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Art review: Jesper Waldersten poking in the wound

Remember though that it has been almost 20 years since Jesper Waldersten published his drawings in the vignette STHLM, here in Today's News. With the exact tonträff he captured life as a young adult in the big city, the anoxic parmiddagarna, the most euphoric nights on the town, and the sour awakenings the day after. They gathered later in the ”Thank you for last your devil!”, a presentvänlig generationsbok that I have at least two copies of at home in the bookshelf.

He could, of course, have continued in much the same spirit, but Waldersten seems driven by an inner restlessness that causes him to constantly try new projects – from posting a new picture every day for a year on Instagram to create an exhibition based on Astrid Lindgren's ”the Brothers Lionheart” or to make the wearing pressure at a fast food restaurant.

him once for less than ten years ago, he talked about how difficult it was to be accepted in the ”fine” art world. Now, with a current exhibition at Fotografiska, one may say that he is there. Illustrationsjobben for DN and the other, he has however (unfortunately) left behind.

But of course, you feel again the language from the early tidningsillustrationerna. The black humor is the same, as well as the Robert Broberg-esque ordvändningarna and samtidsförståelsen, even if he this time working with photography as a medium. But it is in every way a more adult artist we encounter in the day. Waldersten turns 50 this year, which certainly influenced him in a more melancholic direction, with a lot of blacks, vardagsångest and skulls.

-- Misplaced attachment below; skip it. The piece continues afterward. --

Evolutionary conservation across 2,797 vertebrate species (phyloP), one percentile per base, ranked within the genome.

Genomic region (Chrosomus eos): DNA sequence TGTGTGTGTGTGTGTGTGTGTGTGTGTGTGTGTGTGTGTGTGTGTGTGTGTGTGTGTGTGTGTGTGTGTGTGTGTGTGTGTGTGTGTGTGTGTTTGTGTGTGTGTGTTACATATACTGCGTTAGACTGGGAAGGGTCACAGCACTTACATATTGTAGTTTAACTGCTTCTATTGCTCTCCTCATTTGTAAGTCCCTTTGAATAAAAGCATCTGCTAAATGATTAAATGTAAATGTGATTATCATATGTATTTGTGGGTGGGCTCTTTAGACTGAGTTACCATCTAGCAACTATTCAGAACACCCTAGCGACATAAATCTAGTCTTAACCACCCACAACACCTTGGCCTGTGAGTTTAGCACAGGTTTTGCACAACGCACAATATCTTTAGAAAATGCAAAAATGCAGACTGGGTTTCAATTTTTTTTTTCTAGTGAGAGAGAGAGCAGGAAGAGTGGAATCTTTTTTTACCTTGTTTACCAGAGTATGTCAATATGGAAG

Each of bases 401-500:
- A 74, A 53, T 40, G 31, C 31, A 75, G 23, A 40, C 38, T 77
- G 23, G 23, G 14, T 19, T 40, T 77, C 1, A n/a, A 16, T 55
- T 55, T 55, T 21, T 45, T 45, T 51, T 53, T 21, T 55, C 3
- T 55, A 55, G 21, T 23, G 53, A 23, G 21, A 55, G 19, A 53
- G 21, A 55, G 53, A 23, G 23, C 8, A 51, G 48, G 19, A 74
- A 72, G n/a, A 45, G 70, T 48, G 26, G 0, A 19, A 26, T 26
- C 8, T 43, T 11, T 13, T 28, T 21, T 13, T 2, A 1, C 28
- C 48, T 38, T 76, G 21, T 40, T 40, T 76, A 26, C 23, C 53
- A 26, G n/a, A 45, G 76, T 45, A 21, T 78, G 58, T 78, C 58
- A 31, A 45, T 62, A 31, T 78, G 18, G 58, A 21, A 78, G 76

think Sometimes you see an Ingmar Bergmanskt appropriations in his pictures, sometimes similar to the runristningar, any time they are high-spirited as a spread in the Blender. The jumps between high, low, childish and deeply is a part of the Walderstens artistic identity, even if the technology varies. This time it is about the photo, even if you have to take the definition with a grain of salt. Often have Waldersten simply the band of one of their illustrations or typed everyday observations, while other works are collagebaserade or processed photographs.

Jesper Waldersten ”Transformer”

the photo exhibition. Nicely hung too, with dramatic lighting and full black frames. The sense of style that could adhere a part of his lithographic press is gone, even if a certain scent of reklambyråsmartness linger – Waldersten is so skilled in their ways of expression that the viewer can occasionally feel a little manipulated. Is not the darkness, the icon and the anxiety most of all a pose, an artistic nitjacka?

But no, it would be unfair. Jesper Waldersten has created an entirely private visual imagery of the black ink, the red color and the black and white photograph, instantly recognisable despite the fact that he is constantly experimenting with new techniques and expressions. He is, as the exhibition title suggests, the everywhere at the same time. Not everyone can like everything, but after twenty years he is still inside and poking in the wounds.

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